The Northern Lights are actually the result of collisions between gaseous particles in the Earth's atmosphere with charged particles released from the sun's atmosphere. They are best viewed in Northern Norway between October and March, because the polar night makes them easier to see. The lights are visible in a belt around the magnetic North Pole. The best season to see the them in Iceland is from September to mid-April – these are the months where there are full dark nights.
If there is any phenomena in nature that has brought me down to my knees and made me cry, it is the Northern Lights that I was blessed to see when I was visiting northern Norway in early March this year. I was a guest at the Lyngen Lodge - a high-end luxury lodge located 500 km north of the Arctic Circle, at a latitude of almost 70 degrees north. The lodge with a wide open view into space, snow covered mountains and a glistening fjord provides a breathtaking setting for experiencing the Northern Lights.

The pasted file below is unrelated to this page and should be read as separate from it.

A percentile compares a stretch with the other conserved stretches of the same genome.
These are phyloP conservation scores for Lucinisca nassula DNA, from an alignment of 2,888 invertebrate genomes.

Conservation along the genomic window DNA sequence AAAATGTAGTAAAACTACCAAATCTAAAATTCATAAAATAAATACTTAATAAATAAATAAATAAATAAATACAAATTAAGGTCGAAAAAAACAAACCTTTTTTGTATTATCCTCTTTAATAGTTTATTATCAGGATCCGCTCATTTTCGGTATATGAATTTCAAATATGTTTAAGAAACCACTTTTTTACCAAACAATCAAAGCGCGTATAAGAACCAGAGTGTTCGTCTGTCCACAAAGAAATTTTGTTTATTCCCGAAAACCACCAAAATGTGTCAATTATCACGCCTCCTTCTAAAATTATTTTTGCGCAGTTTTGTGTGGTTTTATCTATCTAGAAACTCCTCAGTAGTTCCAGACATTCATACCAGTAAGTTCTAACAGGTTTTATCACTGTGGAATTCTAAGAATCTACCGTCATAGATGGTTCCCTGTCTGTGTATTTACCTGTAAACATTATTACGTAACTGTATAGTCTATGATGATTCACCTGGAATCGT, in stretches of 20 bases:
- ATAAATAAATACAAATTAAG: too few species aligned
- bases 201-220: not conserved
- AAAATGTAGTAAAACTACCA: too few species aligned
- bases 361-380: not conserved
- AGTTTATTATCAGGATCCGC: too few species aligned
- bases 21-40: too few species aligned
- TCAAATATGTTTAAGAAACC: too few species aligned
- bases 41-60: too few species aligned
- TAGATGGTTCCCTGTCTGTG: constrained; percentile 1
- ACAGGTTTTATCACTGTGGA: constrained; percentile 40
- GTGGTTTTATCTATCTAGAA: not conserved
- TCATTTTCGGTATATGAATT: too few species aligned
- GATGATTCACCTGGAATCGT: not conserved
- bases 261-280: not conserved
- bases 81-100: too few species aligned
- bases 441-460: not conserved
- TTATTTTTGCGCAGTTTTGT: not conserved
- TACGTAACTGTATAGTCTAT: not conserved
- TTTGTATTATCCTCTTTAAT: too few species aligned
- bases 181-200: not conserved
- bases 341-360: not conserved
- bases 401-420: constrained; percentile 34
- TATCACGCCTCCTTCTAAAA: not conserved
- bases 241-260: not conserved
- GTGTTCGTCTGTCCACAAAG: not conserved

Out of the four nights I was at the lodge, I saw the lights on two consecutive nights. The first night was the 'Big Show' with big solar flares and transparent multi-colored lights fluttering and dancing in ribbon-like patterns across the night sky over the lodge and the fjords across the lodge. This show lasted about ten minutes. The second night the lights stayed almost all night long, forming interesting patterns as they flickered and scintillated over the stars and the sky above the lodge. My room window had such a magnificent view of the lights dancing across the fjords and the night sky, that I could also see them as I lay in my bed to sleep....heck, I could barely sleep!
There was also a photography session at the lodge teaching the guests how to shoot the lights. All the photographs of the northern lights in this post, I have clicked myself.